By now, Chinese fans know that in the weeks leading up to the opening of a transfer window – especially the winter one ahead of a new season – two things are certain. The first is that big names will sign for Chinese Super League clubs; the second is that many more will be linked with moves. These “unnamed Chinese clubs” feature regularly in English websites, bringing not only clicks but also the gratitude of agents all over Europe.
In January, Chelsea’s Oscar was signed by Shanghai SIPG for a fee reported to be around £60million, with the midfielder joining Brazilian compatriot Hulk at the club now coached by Andre Villas-Boas. Soon after, Carlos Tevez was snapped up by city rivals Shanghai Shenhua to become – again, reportedly – the highest-paid player in the world, on £615,000 a week.
These figures, however, should be taken with a pinch of Sichuan peppercorn.
Chinese teams rarely discuss such matters – and that leaves a vacuum for selling clubs and agents, in whose interests it is to exaggerate the figures. Even so, the sums involved are quite considerable. And after six years and counting of spending that has grown in size and intensity every season, there has been a reaction both at home and overseas.
The vast sums have finally prompted action from the country’s authorities. The Chinese FA (CFA) have announced that clubs will only be allowed to field three non-Chinese players when the new season kicks off in March. They will also be required to name two under-23 Chinese players in their matchday squads, with at least one of those in the starting line-up.
Then, in a dramatic move to restrict spending, the CFA announced that clubs must be financially independent of their parent companies. And, from now on, a club that runs at a deficit for three years in a row will be expelled from the CSL.
In a statement, the CFA explained: “The CFA will hire a third-party audit company to audit professional clubs, to closely inspect club’s funding sources, expenses, youth investment, salary payment methods, and publish the revenue and expenditure report to the public, and remove from the register clubs with serious insolvency issues.”
The CFA move followed an earlier statement from the State General Administration of Sports – the country’s highest sports authority – who issued a yellow card to clubs that were spending excessively.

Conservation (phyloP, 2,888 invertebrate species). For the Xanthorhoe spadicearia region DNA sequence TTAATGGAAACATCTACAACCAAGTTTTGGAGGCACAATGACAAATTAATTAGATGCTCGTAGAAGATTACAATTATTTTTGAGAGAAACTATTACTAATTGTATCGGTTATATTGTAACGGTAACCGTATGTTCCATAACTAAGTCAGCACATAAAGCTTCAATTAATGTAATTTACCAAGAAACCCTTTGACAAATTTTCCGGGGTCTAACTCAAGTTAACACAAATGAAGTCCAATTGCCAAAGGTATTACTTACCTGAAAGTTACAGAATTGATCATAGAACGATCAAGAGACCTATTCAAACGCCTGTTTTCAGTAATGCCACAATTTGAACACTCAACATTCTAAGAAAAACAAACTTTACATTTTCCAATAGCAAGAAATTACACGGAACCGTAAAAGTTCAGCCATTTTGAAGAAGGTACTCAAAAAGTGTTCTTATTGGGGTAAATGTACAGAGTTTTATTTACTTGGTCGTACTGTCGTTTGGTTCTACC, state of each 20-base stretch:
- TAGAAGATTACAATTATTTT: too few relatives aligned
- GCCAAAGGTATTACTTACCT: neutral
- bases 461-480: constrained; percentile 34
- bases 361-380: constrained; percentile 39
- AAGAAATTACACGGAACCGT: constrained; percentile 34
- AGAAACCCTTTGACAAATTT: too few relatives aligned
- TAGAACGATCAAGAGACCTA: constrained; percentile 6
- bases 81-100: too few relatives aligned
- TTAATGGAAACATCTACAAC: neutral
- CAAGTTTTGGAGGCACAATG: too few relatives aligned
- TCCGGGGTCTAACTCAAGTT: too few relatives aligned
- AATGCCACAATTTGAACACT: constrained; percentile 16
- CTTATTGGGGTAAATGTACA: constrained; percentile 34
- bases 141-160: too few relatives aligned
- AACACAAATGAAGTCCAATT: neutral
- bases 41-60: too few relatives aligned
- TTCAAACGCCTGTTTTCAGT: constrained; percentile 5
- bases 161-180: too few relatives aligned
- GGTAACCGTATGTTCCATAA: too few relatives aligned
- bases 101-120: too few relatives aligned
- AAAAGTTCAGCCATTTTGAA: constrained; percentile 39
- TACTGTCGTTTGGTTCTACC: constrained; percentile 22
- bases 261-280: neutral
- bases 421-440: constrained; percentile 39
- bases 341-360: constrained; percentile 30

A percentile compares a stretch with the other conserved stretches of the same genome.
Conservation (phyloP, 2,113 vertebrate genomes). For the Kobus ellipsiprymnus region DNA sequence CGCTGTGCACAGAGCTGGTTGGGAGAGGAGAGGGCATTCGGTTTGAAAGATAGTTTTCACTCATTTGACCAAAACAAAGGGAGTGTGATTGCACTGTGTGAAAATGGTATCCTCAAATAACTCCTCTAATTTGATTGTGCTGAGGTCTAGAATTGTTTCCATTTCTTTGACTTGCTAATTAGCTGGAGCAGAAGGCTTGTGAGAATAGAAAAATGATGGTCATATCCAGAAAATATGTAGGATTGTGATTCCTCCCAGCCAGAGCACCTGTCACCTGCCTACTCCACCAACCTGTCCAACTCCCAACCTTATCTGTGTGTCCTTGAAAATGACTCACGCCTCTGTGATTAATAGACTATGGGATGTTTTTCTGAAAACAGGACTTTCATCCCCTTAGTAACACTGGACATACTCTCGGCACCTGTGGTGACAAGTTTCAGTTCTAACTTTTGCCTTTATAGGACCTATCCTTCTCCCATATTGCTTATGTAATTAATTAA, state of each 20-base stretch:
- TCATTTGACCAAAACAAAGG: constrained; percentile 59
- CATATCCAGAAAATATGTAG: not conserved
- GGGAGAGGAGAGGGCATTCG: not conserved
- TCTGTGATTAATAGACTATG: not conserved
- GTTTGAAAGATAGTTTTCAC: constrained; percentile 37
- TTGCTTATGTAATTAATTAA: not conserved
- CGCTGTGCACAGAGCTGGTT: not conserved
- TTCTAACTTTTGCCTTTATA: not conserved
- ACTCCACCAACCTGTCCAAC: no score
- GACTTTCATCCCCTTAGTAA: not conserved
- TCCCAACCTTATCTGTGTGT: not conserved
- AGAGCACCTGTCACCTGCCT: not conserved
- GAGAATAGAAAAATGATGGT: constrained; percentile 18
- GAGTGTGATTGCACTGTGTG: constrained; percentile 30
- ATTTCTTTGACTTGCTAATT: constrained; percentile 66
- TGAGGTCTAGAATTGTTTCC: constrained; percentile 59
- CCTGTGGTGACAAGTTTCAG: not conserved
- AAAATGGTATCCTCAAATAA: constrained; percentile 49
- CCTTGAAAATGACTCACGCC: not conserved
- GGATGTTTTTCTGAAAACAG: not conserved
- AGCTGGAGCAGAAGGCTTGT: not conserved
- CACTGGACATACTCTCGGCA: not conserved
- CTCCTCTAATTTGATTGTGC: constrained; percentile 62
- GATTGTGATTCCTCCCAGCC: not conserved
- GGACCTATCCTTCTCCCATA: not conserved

The spree, said a spokesperson, had resulted in “the grave phenomenon of clubs burning money, salaries that are too high for foreign players, not attaching importance to youth training, and only emphasising short-term achievements and neglecting long-term development”.
Pressure had been building behind the scenes for some time, ever since clubs started splashing serious cash in 2014. In December, the People’s Daily – which doesn’t publish anything the government does not agree with – ran an editorial calling for a cooling period.
In Europe, and especially England, the financial strength of this new power from the east has led to Chelsea manager Antonio Conte stating: “The Chinese market is a danger for all. Not only for Chelsea, but all the teams in the world.”
That comment was well-reported in China and, although a little over the top, plenty of people in Asia and Europe noted the irony of a coach of a club that became a member of the global elite on the back of massive investment by a Russian owner, Roman Abramovich, early in the last decade.
Former Croatia midfielder Mario Stanic, who spent the last few years of his career with Chelsea, expressed similar concerns about when the Londoners, or Conte’s previous club Juventus, were outbidding everyone else.
“So, if Juventus is taking players from smaller clubs, it is OK and everyone should be honoured and proud, but when Chinese clubs throw money on the table it is wrong?” asked Stanic. “I am glad that Chinese clubs have shown up. Europe’s biggest clubs are a little scared now.”
With professional football in the country barely two decades old, there are no illusions in China that there
is still a long way to go. But while there is no doubt that recent spending by clubs has made the Chinese Super League stronger, more exciting and more glamorous, some have been left wondering whether shelling out hundreds of millions of pounds on importing coaches such as Luiz Felipe Scolari and players like Oscar, Hulk and Tevez has actually been worth it.
Whether the recent CFA action will curb spending remains to be seen as the new rules and financial regulations will take some time to implement. In the meantime, the big names keep arriving.
By John Duerden